Eduardo Acevedo, News Editor
Andrew Ringle, Executive Editor
Chief William Smith of the Richmond Police Department has resigned at the request of Mayor Levar Stoney, who announced the change in leadership during a press conference on Tuesday. Captain William “Jody” Blackwell will step into the interim police chief role.
The former chief’s resignation comes after two consecutive nights of tense standoffs between officers and protesters at the police headquarters on Grace Street. On Monday, officers from Virginia State Police and RPD deployed pepper spray, flash bangs and what appeared to be tear gas on demonstrators gathered near the building’s parking garage.
“Interim Chief Blackwell is willing and able to focus on necessary public safety reforms,” Stoney said. “He will lead our healing and trust building within our community.”
Stoney said he is committed to reframing public safety with a focus on human services and community engagement.
“We have a good police department in the city of Richmond,” Stoney said. “I truly believe that. But I also believe we can be better.”
Stoney answered questions during the press conference regarding police’s recent use of non-lethal crowd control tactics, including tear gas and rubber bullets, at the RPD headquarters. He said there are some in Richmond who aim to undermine peaceful demonstrations and that police are committed to keeping city residents safe.
Gov. Ralph Northam was joined by community leaders and performing artist Pharrell Williams in an earlier press conference on Tuesday to propose June 19, known as Juneteenth, be a paid state holiday. The holiday will apply to state employees, although other corporations in Virginia have been asked to comply.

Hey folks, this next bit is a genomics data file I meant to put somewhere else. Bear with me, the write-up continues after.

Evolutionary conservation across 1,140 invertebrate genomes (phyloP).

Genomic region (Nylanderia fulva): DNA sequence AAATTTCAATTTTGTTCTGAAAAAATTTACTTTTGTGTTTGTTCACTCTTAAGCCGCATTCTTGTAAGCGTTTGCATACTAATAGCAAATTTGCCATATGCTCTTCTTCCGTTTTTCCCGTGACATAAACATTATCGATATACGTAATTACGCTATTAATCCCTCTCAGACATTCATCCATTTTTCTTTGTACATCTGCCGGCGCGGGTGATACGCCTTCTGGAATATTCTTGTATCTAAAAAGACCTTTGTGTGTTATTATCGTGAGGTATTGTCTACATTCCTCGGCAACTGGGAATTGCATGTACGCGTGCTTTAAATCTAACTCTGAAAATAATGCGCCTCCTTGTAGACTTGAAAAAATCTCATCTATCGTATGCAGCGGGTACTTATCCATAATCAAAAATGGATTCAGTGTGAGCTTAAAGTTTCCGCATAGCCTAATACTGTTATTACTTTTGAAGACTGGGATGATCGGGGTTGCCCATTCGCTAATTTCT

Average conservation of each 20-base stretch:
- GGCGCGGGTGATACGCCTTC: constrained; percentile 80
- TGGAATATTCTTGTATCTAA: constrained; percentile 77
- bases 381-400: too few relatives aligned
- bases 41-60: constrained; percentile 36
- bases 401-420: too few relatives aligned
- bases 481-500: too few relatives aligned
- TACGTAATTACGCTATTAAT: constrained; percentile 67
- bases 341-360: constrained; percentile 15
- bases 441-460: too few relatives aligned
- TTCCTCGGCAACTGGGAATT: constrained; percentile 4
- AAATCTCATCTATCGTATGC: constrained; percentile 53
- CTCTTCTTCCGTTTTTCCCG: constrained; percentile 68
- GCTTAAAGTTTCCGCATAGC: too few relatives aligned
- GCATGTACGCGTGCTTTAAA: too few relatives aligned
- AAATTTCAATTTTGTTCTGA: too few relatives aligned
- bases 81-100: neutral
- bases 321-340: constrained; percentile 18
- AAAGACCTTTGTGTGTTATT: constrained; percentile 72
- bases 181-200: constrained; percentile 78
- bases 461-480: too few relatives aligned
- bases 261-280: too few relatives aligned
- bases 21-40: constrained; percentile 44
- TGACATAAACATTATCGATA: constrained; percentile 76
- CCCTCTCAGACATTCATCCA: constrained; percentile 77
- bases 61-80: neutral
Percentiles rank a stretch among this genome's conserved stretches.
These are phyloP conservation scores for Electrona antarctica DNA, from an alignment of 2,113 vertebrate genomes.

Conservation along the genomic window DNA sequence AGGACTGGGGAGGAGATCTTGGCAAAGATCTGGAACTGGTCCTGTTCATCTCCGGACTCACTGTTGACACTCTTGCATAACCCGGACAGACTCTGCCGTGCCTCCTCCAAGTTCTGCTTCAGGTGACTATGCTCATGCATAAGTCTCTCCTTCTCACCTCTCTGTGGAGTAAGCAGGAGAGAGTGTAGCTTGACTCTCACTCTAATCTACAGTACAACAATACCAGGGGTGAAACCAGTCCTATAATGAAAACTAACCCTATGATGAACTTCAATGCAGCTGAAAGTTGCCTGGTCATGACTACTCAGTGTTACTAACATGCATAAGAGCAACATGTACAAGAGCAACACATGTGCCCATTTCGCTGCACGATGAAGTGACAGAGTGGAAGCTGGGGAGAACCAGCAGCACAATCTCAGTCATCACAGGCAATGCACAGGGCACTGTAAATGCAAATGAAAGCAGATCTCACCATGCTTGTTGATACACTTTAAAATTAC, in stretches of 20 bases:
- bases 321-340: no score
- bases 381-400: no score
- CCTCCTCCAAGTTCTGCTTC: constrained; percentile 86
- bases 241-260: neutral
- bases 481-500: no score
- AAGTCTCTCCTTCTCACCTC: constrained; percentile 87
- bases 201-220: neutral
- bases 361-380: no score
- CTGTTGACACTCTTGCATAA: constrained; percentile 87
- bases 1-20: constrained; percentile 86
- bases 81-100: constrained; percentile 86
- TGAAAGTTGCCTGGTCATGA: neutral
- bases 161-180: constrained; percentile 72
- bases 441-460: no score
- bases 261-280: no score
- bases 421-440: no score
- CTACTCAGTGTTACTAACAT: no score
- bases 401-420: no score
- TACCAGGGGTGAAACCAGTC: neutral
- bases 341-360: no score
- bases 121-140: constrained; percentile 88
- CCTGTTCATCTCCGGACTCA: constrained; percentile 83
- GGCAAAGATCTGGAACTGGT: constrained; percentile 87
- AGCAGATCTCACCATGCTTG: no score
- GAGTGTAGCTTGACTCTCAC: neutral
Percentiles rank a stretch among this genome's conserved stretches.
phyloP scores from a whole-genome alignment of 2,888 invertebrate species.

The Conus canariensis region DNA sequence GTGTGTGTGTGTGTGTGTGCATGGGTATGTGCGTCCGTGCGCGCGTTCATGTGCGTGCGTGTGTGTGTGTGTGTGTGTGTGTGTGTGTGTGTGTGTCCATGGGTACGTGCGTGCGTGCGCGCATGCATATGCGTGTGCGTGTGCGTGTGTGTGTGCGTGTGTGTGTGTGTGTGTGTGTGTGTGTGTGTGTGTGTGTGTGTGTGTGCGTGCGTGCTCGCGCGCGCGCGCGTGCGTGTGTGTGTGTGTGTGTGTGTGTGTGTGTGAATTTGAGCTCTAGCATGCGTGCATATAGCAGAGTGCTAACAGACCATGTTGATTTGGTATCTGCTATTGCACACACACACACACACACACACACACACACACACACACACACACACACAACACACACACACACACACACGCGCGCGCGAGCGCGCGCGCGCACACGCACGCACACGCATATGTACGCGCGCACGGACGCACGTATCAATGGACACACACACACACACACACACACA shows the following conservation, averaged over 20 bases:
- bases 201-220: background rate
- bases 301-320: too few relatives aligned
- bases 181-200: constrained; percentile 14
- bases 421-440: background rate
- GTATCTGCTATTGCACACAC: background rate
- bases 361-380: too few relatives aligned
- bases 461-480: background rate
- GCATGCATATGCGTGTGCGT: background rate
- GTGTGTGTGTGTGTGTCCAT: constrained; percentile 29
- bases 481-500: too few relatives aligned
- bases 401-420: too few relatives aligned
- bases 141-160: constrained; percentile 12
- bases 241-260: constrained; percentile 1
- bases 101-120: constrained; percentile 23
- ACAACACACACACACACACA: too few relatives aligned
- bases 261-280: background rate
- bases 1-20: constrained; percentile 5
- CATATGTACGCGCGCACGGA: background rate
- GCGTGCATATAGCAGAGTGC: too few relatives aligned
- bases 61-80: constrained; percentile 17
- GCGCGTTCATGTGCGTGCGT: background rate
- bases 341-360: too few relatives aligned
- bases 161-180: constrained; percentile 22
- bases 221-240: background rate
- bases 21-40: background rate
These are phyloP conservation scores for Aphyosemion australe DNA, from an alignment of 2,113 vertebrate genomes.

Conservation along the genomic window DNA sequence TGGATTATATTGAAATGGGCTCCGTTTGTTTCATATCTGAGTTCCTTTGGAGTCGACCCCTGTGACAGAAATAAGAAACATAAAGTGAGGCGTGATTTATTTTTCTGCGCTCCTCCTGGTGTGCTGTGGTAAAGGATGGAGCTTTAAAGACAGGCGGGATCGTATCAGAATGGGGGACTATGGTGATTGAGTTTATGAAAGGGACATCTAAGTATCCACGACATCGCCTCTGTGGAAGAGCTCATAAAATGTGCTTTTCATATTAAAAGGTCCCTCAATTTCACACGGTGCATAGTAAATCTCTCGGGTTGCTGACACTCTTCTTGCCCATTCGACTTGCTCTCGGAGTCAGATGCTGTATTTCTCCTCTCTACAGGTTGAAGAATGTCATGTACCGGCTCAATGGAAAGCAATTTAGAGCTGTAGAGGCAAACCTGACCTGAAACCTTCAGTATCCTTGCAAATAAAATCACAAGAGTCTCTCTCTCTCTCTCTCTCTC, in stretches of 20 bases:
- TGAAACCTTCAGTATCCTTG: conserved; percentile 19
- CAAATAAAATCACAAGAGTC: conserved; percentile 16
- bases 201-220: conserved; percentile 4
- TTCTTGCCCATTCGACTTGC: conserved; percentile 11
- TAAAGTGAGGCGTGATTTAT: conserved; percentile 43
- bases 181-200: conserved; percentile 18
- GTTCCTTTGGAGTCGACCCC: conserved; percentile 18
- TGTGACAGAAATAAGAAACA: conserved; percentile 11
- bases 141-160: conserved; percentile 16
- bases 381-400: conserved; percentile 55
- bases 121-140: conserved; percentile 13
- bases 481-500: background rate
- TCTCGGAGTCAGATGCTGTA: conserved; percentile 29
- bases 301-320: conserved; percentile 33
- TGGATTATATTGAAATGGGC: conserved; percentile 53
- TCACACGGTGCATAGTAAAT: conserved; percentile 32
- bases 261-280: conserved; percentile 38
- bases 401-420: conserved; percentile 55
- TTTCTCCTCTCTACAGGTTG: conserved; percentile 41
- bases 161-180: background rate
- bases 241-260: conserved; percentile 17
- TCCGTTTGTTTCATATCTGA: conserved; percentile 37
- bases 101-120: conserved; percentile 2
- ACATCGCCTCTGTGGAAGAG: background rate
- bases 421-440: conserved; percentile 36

Northam declared this Friday, June 19, a paid holiday for state employees. The proposal must go through the legislative process before establishing the date as an annual holiday.
Juneteenth commemorates the emancipation of enslaved African Americans, who received news of President Abraham Lincoln’s Emancipation Proclamation in Texas on June 19, 1865.
“The history we teach now is insufficient,” Northam said. “We must remember that black history is American history.”
Williams, a Grammy-awarded musician and Virginia Beach native, advocated for the observance of Juneteenth as a state holiday.
“This is a big display of progress and I am grateful for Virginia for leading the way,” Williams said. “From this moment on, when you look at the vastness of the night sky, and you see those stars moving up there, know that those stars are our African ancestors dancing. They are dancing in celebration because their lives are finally being acknowledged.”